Subsequent Events

    Prepayment of Ps. 1,300 million in OMA11 notes: On July 11, 2014, OMA prepaid the Ps. 1,300 million in long term notes issued in 2011 using a part of the proceeds of the OMA14 notes issued on June 16, 2014 for Ps. 3,000 million.

    Second capital reimbursement payment of Ps. 300 million: On July 22, 12014, OMA paid the second of four installments of the capital reimbursement approved by Annual Shareholders' Meeting on April 10, 2014, in the amount of Ps. 300 million (Ps. 0.75 per share).

    OMA (NASDAQ: OMAB; BMV: OMA) will hold its 2Q14 earnings conference call on July 25, 2014 at 11 am Eastern time, 10 am Mexico City time.
    The conference call is accessible by calling 1-877-870-5176 toll-free from the U.S. or 1-858-384-5517 from outside the U.S. The conference ID is 6318683. A taped replay will be available through August 1, 2014 at 877-870-5176 toll free or + 1-858-384-5517, using the same ID.
    The conference call will also be available by webcast at

    Notes to the Financial Information

    Financial statements are prepared in accordance with International Financial Reporting Standards ("IFRS"), and presented in accordance with IAS 34 "Interim Financial Reporting."

    Adjusted EBITDA: OMA defines Adjusted EBITDA as net income minus net comprehensive financing income plus taxes and depreciation and amortization minus construction revenue plus construction expense and maintenance provision. Adjusted EBITDA should be not considered as an alternative to net income, as an indicator of our operating performance, or as an alternative to cash flow as an indicator of liquidity. Our management believes that Adjusted EBITDA provide a useful measure of our performance that is widely used by investors and analysts to evaluate our performance and compare it with other companies. Financial ratios calculated on the base of Adjusted EBITDA are also widely used by credit providers in order to gauge the debt servicing capacity of companies. Adjusted EBITDA is not defined under IFRS or U.S. GAAP, and may be calculated differently by different companies.

    Adjusted EBITDA margin: OMA calculates this margin as Adjusted EBITDA divided by the sum of aeronautical revenue and non-aeronautical revenue.

    Aeronautical revenues: are revenues from rate-regulated services. These include revenue from airport services, regulated leases, and access fees from third parties to provide complementary and ground transportation services. Airport service revenues include principally departing domestic and international passenger charges (TUA), landing fees, aircraft parking charges, passenger and carry-on baggage screening, and use of passenger jetways, among others. Revenue from third party access fees to provide complementary services include revenue sharing for ramp services, aircraft towing, water loading and unloading, cabin cleaning, electricity supply, catering, security, and aircraft maintenance, among others. Revenues from regulated leases include principally rental to airlines of office space, hangars, and check-in and ticket sales counters. Revenues from access charges for providers of ground transportation services include charges for taxis and buses.

    Airport Concession Tax (DUAC): This tax, the Derecho de Uso de Activos Concesionados, is equal to 5% of gross revenues, in accordance with the Federal Royalties Law.

    American Depositary Shares (ADS): Securities issued by a U.S. depositary institution representing ownership interests in the deposited securities of non-U.S. companies. Each OMA ADS represents eight Series B shares.

    Capital expenditures, Capex: includes investments in fixed assets (including investments in land, machinery, and equipment) and improvements to concessioned properties.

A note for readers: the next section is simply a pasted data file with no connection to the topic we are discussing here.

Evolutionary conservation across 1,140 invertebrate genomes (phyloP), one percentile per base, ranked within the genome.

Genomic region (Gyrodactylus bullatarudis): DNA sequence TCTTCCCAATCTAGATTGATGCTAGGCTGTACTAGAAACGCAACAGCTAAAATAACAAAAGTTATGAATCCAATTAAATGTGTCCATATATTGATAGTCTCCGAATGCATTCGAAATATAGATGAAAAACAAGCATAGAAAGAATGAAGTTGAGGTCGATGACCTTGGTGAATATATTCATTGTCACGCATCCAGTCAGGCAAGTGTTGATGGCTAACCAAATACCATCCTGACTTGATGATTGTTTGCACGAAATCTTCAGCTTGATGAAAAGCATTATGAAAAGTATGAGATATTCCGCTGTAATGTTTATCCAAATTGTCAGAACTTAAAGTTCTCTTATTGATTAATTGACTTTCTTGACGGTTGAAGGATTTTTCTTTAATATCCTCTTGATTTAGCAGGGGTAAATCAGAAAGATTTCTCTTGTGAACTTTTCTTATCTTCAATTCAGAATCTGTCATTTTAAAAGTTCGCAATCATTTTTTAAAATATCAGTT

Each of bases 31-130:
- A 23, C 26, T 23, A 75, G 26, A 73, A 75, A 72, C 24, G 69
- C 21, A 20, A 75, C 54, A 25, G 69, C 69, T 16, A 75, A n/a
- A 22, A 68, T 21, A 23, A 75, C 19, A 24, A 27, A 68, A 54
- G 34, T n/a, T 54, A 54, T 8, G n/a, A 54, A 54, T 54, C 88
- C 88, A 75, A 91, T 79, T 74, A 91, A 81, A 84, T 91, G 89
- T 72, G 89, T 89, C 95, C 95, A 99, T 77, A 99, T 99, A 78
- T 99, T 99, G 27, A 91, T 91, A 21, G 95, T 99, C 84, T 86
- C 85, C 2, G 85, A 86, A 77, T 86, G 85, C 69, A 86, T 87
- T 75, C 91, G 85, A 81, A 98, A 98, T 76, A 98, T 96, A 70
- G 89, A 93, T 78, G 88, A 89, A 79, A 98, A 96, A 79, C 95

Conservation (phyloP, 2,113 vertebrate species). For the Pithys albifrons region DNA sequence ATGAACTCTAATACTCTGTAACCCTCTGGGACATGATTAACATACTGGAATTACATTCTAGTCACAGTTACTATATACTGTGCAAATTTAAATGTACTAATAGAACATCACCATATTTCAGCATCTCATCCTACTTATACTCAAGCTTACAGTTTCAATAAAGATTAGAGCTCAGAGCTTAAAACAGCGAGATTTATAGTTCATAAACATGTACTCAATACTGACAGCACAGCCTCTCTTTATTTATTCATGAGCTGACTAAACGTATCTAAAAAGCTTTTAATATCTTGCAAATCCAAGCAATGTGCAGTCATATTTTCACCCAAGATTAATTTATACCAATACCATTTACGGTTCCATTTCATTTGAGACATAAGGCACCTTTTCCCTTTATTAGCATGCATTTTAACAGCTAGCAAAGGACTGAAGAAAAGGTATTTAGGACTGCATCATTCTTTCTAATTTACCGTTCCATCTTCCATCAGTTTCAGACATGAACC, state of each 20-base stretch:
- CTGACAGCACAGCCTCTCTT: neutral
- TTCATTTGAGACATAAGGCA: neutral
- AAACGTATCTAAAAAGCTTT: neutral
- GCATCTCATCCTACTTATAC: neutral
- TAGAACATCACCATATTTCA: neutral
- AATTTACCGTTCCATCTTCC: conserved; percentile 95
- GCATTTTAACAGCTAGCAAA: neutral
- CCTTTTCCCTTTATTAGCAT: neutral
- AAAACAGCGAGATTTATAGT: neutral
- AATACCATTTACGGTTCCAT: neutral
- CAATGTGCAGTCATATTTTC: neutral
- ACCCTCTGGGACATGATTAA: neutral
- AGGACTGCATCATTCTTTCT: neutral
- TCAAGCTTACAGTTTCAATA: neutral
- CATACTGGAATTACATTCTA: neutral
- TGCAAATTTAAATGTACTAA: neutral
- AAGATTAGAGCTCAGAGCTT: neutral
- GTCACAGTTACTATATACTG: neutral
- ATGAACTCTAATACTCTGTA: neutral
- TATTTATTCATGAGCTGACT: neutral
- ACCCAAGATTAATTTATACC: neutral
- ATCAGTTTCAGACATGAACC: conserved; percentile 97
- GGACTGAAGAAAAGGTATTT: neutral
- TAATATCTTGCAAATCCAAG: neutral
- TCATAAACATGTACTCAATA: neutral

Cargo unit: equivalent to 100 kg of cargo.

    Checked Baggage Screening: During 2012, OMA began to operate checked baggage screening in its 13 airports in order to increase airport security and in compliance with the requirements of the Civil Aviation General Directorate (DGAC). This screening uses the latest technology and is designed to detect explosives in checked baggage. The cost of maintenance of the screening equipment is considered a regulated activity and will be recovered through the maximum rates, while the operational aspects are assessed as a non-regulated service charge. In accordance with the Civil Aviation Law and the regulations issued by the DGAC, the primary responsibility for damages and losses resulting from checked baggage lies with the airline. Notwithstanding the foregoing, OMA may be found jointly liable with the airline through a legal proceeding if and when all of the following elements are proven: a) occurrence of an illegal act, b) caused by the willful misconduct or bad faith of our subsidiary OMA Servicios Complementarios del Centro Norte, S.A. de C.V., and c) related to or occurring during the baggage screening undertaken by OMA Servicios Complementarios del Centro Norte, S.A. de C.V.

    Construction revenue, construction cost: IFRIC 12 "Service Concession Arrangements" addresses how service concession operators should apply existing International Financial Reporting Standards (IFRSs) to account for the obligations they undertake and rights they receive in service concession arrangements. The concession contracts for each of OMA's airport subsidiaries establishes that the concessionaire is obligated to carry out construction or improvements to the infrastructure transferred in exchange for the rights over the concession granted by the Federal Government. The latter will receive all the assets at the end of the concession period. As a result the concessionaire should recognize, using the percentage of completion method, the revenues and costs associated with the improvements to the concessioned assets. The amount of the revenues and costs so recognized should be the price that the concessionaire pays or would pay in an arm's length transaction for the execution of the works or the purchase of machinery and equipment, with no profit recognized for the construction or improvement. The change does not affect operating income, net income, or EBITDA, but does affect calculations of margins based on total revenues.

    Earnings per share and ADS: use the weighted average of shares or ADS outstanding for each period, excluding Treasury shares from the operation of the share purchase program.